Tag Archives: Volozhin

Jews of the Week: Nathan, Benzion and Yoni Netanyahu

Nathan Mileikowsky (1879-1935) was born in what is now Belarus to an Orthodox Jewish family descended from the great Vilna Gaon. When he was ten, he joined the famous Volozhin yeshiva and after eight years of diligent study was ordained as a rabbi. During this time he became drawn to Zionism and soon dedicated his time to the Zionist cause. He traveled across Europe, Russia, and later the United States to raise support for Zionism – becoming one of the world’s most popular Zionist speakers – as well as to raise money for the Jewish National Fund. In 1920, Mileikowsky made aliyah to Israel. He headed a school in Rosh Pina, promoted settlement of the Galilee, and wrote¬†articles for the Hebrew press – often under the pen name “Netanyahu”. He continued to tour globally, at one point giving over 700 lectures in under 9 months, and publishing some of these talks in a popular book. Towards the end of his life, Mileikowsky settled in Herzliya and established a farm.

Benzion Netanyahu

Benzion Netanyahu

His son, Benzion Mileikowsky (1910-2012), was born in Warsaw while Nathan was head of its Hebrew Gymnasium. Growing up in Israel, he adopted his father’s pen name “Netanyahu”. Benzion studied at the Hebrew University in Jerusalem, taking on a more hard-line approach to Zionism. He became editor of a number of Zionist newspapers, and later the chief editor of the Encyclopaedia Hebraica. In 1940, Benzion moved to New York to build American support for the Jewish state, serving as executive director of an American Zionist group. Later on, he became a professor of Judaic studies and medieval history at Cornell University. Benzion published five books on Jewish history, and edited a number of others. His three sons are: Iddo, a doctor and author;¬†Benjamin, Israel’s current prime minister; and Yoni, the eldest son.

Last known photograph of Yoni Netanyahu

Last known photograph of Yoni Netanyahu

Yonatan “Yoni” Netanyahu (1946-1976) was born in New York, went to high school in Pennsylvania, and studied at Harvard. He first enlisted in the IDF in 1964, and fought in the Six-Day War, getting wounded while rescuing a soldier behind enemy lines. A few years later, he joined Israel’s special forces unit, Sayeret Matkal, and by 1972 became its deputy commander. For his heroic service during the 1973 Yom Kippur War he was awarded a distinguished medal. In 1976, now commander of Sayeret Matkal, Yoni led Operation Entebbe, successfully rescuing over 100 Israeli hostages held in Uganda. Sadly, Yoni was the mission’s sole casualty, and passed away during the flight back home. In 1980, his personal letters were published, and were described as a “remarkable work of literature”. Both a film and play have recently been made about his life.

Words of the Week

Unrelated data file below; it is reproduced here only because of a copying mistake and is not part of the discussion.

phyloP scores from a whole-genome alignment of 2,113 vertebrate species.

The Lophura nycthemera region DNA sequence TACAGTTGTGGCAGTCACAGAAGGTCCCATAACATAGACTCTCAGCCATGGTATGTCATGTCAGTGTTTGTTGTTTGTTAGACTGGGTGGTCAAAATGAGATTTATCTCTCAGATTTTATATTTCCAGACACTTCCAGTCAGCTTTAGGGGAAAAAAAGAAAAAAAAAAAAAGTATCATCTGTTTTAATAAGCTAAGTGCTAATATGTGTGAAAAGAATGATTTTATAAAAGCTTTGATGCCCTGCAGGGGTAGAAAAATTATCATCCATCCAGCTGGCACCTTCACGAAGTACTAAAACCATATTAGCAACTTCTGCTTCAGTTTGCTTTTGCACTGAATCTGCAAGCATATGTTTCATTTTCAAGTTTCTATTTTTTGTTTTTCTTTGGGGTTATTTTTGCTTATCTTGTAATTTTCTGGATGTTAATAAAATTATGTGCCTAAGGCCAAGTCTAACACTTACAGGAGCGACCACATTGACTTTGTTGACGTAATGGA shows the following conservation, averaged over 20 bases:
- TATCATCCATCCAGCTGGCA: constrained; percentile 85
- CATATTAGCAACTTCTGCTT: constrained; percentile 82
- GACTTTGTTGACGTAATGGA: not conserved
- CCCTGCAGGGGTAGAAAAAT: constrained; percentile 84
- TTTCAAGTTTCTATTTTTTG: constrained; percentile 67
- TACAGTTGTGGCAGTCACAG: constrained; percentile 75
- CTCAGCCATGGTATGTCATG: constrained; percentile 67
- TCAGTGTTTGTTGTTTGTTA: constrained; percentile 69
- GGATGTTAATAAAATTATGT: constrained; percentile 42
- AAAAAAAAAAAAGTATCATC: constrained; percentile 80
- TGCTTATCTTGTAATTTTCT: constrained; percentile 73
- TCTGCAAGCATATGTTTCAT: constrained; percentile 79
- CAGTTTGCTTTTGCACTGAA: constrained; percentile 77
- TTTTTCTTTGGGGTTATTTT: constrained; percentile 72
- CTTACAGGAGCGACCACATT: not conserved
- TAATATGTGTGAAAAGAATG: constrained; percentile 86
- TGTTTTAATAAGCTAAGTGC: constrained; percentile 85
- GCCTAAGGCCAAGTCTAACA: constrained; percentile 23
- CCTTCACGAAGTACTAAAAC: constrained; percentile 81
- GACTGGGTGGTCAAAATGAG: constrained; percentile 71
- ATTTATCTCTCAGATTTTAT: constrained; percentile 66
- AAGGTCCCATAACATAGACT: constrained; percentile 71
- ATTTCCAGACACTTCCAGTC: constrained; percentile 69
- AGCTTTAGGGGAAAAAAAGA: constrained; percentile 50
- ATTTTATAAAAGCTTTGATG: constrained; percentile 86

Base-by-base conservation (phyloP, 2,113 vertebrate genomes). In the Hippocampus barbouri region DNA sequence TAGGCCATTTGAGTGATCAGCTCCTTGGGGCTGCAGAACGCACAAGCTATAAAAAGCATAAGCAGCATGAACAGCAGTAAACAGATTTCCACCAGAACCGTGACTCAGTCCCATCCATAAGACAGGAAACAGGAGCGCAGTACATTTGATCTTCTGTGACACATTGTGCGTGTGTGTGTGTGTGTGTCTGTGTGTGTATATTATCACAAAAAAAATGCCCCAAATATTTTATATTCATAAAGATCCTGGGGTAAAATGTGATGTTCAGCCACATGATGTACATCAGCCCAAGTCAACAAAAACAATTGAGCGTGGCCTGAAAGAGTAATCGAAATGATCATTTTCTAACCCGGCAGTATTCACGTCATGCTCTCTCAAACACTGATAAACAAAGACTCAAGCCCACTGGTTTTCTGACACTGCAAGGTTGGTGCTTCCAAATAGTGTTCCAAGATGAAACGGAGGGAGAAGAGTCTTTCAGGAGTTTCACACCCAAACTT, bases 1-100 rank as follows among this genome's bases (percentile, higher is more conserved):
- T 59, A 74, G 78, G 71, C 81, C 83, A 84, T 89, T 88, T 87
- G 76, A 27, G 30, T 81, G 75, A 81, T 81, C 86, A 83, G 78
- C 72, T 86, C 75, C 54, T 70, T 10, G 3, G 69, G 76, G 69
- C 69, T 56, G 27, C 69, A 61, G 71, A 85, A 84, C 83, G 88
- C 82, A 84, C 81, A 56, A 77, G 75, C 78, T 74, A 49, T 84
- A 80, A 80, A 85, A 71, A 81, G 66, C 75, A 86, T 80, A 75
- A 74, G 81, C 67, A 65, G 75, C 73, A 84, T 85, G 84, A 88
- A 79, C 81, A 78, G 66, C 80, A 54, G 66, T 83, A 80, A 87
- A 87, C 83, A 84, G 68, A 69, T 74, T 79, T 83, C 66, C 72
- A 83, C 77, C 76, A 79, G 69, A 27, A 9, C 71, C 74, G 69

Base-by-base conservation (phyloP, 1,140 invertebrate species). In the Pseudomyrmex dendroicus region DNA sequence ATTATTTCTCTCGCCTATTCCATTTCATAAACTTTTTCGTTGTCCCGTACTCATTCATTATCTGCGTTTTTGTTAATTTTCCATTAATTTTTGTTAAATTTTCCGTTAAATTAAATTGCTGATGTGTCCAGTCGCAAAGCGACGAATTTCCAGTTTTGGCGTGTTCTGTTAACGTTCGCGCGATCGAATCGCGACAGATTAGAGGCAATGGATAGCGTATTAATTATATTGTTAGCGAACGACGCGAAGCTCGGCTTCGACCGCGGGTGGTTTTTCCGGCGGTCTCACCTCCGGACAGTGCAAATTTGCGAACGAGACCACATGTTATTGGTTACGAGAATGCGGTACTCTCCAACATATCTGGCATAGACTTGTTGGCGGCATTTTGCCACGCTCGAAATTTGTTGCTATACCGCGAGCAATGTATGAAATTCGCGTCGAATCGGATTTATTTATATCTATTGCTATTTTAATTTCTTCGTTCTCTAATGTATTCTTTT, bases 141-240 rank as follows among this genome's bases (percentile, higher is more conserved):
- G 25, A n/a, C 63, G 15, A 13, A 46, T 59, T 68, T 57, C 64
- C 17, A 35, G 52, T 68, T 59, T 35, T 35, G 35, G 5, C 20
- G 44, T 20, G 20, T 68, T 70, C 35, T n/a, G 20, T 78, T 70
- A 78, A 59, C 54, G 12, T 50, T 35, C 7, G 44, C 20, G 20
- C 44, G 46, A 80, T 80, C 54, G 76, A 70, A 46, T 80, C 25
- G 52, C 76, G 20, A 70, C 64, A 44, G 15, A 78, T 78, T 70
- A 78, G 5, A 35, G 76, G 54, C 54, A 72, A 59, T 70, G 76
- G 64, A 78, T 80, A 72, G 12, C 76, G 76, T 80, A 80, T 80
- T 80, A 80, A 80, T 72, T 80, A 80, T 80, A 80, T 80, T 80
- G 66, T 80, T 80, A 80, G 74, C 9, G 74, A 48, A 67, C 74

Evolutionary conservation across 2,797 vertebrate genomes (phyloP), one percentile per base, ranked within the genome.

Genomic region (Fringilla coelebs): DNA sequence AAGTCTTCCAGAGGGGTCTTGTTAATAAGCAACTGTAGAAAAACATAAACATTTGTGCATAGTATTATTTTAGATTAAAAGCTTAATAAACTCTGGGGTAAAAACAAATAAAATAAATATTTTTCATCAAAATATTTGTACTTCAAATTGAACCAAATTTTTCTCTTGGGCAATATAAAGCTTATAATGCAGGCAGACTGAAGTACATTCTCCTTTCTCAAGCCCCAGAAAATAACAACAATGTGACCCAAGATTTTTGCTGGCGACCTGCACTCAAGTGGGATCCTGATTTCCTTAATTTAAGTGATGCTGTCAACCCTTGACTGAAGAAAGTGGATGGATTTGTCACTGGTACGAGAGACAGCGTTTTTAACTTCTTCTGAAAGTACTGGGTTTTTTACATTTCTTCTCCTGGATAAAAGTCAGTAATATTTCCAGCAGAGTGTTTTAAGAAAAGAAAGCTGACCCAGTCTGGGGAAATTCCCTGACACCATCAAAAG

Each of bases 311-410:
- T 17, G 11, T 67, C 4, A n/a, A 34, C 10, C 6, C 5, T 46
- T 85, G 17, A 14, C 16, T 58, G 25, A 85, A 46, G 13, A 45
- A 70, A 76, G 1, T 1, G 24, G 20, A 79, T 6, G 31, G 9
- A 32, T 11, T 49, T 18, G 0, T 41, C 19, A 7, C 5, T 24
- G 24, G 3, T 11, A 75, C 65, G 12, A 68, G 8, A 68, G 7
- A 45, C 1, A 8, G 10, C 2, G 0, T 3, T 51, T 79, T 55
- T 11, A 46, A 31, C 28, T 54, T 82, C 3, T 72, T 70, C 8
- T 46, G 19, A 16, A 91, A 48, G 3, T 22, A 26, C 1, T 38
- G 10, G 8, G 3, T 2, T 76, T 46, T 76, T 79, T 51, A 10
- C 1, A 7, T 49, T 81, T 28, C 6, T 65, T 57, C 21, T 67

God treats a person the same way they treat their children.
– Rabbi Shlomo of Karlin

Jew of the Week: Wolf Wissotzky

Tea!

If you had a name like Kalonimus Kalman Vulf Ze’ev Yankelevich Wissotzky, you’d kick ass, too.

Kalman Ze’ev Yankelevich Wissotzky (1824-1904) was the son of struggling merchants in Russia. After studying at the famous Volozhin Yeshiva, he joined an agricultural colony which paved his way into the tea trade. In 1849, he established the Wissotzky Tea company in Moscow and very soon became known as the “King of Russian Tea.” By 1904, Wissotzky Tea was popular across the world, with branches in Europe and America. Meanwhile, the situation in Russia worsened to the point that Wissotzky Tea moved their headquarters to Israel. (During the Russian Revolution, the masses protested “Jewish domination” and chanted their slogan: “Tea of Wissotzky, Sugar of Brodsky, and the Tzar is Leiba Trotsky!”) In 1936, Wissotzky Tea opened a factory in Israel, becoming the first tea company in the region. Since then it has been Israel’s leading tea brand. It would surely make Wolf Wissotzky proud – he was an ardent Zionist and one of the main shakers of the movement. He gave 10,000 rubles to the Alliance Israelite for Zionist causes, then another lump sum of 20,000, as well as 6000 rubles to start one of Israel’s first monthly magazines (called HaShiloach). Wissotzky personally traveled to Israel and laid the groundwork for the Lod, Nablus and Gaza settlements. He also established and financed the first school in Jaffa. Outside of Israel, too, Wissotzky was a great philanthropist. In 1898, he gave 70,000 to build a yeshiva in Byelostok. Most amazingly, he worked tirelessly to help the Cantonists – young Russian Jews forcibly taken from their homes and conscripted into life-long military service. Wissotzky ensured many of them had Shabbat services and Passover meals, and helped bring countless young boys back to Judaism. Ultimately, he would leave over 1 million rubles to charity. In those days, one ruble was equal to 0.514 ounces of gold, which in today’s value is nearly $1,000. So, Wissotzky donated nearly one billion dollars to charity! Now that’s philanthropy!

Words of the Week

Great minds discuss ideas; average minds discuss events; small minds discuss people.
– Eleanor Roosevelt